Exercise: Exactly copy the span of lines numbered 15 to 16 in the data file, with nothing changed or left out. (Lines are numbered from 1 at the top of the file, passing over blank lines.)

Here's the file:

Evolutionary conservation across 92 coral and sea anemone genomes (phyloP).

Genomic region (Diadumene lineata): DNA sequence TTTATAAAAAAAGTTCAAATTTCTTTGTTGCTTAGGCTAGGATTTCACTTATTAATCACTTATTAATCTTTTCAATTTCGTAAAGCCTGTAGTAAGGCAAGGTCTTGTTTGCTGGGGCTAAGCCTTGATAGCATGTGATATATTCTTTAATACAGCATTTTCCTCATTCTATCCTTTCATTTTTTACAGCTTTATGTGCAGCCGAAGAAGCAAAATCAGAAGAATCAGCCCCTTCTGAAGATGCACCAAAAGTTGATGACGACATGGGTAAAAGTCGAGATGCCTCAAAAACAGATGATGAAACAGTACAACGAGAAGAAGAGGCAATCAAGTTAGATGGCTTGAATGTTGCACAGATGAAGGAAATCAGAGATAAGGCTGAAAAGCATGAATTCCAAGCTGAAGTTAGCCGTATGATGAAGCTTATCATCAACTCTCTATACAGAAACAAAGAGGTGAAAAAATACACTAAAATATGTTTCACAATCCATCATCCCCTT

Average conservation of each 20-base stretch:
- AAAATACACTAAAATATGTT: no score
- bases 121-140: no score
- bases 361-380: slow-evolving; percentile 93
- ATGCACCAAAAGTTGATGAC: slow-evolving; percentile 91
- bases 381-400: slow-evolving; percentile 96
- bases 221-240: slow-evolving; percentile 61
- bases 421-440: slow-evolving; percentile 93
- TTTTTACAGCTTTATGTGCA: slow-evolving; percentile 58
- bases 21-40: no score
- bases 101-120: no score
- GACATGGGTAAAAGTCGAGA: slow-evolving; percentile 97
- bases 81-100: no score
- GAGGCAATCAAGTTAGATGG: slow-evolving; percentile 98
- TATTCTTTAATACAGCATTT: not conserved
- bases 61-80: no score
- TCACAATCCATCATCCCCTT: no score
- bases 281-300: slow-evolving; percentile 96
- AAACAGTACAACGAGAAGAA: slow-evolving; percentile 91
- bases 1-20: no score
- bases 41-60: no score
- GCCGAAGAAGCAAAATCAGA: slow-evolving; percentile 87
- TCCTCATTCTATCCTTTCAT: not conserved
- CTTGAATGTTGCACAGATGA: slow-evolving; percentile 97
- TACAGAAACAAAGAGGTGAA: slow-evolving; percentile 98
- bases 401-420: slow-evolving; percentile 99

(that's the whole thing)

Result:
- bases 81-100: no score
- GAGGCAATCAAGTTAGATGG: slow-evolving; percentile 98